BRUSSELS — Eleven European features compete for honors at the Brussels Film Festival, which unspools in the Belgian capital June 22-29.
Previously focused on first and second films, the competition opened up in 2010 to accommodate more mature work.
Wider scope this year allows in films such as Agusti Villaronga’s multiple Goya winner “Pa negre” and Italian gangster pic “Vallanzasca” by Michele Placido.
But fest retains its White Iris award for best first film, this year with five contenders, alongside its main Golden Iris prize.
Most competitors have history at major European festivals, with Berlin channeling Chernobyl drama “Innocent Saturday” and Polish pic “Suicide Room,” for example, while dark comedy “Happy Happy” and social drama “Parked” come via Goteborg.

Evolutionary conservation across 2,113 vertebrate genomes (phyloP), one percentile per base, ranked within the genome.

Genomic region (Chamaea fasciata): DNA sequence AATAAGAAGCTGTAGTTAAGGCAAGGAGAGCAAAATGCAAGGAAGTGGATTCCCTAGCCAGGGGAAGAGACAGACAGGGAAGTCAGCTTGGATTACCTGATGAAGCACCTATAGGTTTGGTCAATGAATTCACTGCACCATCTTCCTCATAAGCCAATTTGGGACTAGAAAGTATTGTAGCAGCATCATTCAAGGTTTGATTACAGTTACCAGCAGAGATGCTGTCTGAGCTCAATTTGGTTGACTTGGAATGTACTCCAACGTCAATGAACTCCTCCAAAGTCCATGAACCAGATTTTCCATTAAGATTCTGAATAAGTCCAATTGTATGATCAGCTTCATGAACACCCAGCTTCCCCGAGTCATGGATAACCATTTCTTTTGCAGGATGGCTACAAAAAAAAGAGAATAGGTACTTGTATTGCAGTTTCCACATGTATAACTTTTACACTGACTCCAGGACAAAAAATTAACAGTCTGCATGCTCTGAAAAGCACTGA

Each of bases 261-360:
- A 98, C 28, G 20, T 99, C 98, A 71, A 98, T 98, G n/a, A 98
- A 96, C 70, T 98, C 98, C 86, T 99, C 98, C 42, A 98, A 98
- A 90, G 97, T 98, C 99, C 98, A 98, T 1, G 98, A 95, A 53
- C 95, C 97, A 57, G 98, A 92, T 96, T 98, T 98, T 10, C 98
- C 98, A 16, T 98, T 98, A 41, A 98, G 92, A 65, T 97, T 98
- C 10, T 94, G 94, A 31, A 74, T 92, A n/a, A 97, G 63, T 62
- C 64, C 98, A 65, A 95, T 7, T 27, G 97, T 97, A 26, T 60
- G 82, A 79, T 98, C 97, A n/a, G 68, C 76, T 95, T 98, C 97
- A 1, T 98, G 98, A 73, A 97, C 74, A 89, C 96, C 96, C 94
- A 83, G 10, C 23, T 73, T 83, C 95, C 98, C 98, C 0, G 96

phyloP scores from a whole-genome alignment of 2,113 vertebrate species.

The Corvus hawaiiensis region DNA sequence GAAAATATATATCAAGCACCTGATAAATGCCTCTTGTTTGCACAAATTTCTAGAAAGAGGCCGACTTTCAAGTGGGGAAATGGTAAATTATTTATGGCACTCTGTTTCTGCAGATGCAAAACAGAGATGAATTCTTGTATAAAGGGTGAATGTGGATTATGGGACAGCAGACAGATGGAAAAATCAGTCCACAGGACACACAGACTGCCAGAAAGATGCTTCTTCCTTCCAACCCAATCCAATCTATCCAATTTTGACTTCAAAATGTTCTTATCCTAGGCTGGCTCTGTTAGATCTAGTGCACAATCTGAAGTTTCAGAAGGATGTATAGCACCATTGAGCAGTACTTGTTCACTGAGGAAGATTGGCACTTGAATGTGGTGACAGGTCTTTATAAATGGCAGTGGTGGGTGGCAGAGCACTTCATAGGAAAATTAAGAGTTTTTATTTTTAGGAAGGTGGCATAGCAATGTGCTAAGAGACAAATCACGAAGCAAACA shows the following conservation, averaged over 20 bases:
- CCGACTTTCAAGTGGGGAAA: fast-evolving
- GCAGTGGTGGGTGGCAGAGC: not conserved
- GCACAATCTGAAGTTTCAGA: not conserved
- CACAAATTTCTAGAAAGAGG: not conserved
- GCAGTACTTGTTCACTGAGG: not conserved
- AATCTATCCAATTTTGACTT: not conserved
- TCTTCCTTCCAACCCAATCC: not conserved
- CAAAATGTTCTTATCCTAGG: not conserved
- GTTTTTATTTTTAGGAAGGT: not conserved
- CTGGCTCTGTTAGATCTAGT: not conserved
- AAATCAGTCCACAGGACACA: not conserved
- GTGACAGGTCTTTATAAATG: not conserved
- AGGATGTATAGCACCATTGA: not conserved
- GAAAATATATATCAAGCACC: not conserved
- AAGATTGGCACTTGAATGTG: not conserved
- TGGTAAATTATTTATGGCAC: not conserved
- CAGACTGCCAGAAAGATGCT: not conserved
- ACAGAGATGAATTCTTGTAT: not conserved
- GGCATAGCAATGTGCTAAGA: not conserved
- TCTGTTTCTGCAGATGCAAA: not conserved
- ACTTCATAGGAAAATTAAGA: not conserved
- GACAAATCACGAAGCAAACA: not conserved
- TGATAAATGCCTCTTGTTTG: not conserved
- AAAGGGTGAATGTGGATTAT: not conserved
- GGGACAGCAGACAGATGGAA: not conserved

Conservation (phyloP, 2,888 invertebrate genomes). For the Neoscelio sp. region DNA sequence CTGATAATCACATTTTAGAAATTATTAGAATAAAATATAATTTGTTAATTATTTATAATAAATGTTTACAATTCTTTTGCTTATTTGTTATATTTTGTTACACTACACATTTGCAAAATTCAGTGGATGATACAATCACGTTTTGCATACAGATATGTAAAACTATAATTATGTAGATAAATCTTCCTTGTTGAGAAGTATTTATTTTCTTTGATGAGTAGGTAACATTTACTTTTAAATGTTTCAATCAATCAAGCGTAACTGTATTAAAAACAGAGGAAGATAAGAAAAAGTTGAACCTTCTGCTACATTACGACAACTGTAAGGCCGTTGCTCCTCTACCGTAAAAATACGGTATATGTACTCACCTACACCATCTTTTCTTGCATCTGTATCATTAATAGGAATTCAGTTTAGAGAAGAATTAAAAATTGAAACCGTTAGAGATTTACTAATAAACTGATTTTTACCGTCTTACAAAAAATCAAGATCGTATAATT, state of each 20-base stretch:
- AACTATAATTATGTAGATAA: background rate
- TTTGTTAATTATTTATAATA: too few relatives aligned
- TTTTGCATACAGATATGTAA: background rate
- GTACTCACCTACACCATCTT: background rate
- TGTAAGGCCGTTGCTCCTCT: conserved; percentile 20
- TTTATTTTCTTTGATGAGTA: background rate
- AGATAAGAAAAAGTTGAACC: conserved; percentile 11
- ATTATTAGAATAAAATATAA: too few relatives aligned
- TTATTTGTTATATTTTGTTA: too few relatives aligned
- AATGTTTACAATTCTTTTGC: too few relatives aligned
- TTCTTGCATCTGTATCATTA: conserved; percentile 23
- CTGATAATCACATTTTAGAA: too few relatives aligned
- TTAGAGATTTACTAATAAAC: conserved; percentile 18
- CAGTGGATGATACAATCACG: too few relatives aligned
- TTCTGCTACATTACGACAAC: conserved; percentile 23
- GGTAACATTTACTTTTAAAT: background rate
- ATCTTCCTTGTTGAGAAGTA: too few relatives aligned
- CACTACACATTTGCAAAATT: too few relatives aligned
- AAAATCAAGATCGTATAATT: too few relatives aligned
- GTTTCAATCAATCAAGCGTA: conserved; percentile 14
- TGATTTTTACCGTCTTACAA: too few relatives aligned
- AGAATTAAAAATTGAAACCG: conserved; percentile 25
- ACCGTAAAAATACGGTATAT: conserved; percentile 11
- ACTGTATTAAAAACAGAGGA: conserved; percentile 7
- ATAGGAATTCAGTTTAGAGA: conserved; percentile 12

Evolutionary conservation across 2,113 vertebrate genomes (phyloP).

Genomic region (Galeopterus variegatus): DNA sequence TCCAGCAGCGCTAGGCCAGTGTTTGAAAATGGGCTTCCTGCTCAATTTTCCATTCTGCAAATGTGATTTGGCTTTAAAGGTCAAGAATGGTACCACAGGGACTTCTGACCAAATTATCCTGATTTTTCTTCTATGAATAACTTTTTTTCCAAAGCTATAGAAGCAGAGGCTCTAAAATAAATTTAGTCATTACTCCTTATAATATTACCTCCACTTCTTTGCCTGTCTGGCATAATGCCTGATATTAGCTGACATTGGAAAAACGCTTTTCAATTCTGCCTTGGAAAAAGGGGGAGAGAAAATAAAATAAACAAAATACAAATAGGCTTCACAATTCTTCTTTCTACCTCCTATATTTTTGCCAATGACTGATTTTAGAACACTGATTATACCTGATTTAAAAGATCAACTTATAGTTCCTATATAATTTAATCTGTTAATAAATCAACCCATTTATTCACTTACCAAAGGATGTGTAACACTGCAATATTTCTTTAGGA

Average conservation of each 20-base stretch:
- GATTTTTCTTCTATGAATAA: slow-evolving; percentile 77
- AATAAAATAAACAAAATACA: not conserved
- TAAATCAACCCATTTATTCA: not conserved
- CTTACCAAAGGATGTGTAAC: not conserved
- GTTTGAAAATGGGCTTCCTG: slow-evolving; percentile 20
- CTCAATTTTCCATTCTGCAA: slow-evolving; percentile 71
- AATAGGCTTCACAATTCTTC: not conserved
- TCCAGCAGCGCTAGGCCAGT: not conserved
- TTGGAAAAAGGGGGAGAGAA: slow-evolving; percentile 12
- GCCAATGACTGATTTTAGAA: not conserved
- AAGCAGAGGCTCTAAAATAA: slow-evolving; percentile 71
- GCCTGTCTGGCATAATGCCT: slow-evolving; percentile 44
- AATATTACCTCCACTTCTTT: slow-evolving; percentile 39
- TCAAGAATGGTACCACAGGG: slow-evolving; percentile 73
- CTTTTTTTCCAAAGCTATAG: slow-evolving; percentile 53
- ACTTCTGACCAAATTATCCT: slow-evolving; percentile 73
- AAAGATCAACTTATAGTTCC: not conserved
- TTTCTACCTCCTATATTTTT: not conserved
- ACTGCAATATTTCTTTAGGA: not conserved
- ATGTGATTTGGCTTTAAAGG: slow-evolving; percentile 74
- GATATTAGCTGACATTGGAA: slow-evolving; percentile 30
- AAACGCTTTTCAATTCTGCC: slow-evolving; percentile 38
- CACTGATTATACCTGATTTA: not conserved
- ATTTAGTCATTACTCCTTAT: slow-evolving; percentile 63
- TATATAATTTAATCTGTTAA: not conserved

Exceptions include dark Austrian drama “Brand” by Thomas Roth and Gypsy tale “Jimmy Riviere” from French first-timer Teddy Lussi-Modeste. Both land in Brussels with little international exposure.
Gaul opens and closes the fest, with romantic comedy “Pourquoi tu pleures?” raising the curtain and Roschdy Zem’s racially charged crime drama “Omar m’a tuer” bringing it down.
Local features have a low profile, with only “Au cul du loup” screening out of competition. Pic tells the story of a Belgian woman returning to her family’s roots in Corsica. First-timer Pierre Duculot directs.
A tie-in with the Sundance Channel provides the fest’s only non-European fare. Lineup includes Michael Tully’s “Septien” and “Night and Weekends” by Greta Gerwig and Joe Swanberg.
Meanwhile the fest’s growing professional side includes a two-day masterclass on script development with Laurence Coriat, using her work on Michael Winterbottom’s “Wonderland” as a case-study.
There is also an afternoon with screenwriter Jean-Francois Halin, who penned the “OSS 117” films, plus workshops on film digitization and the links between the music and film industries.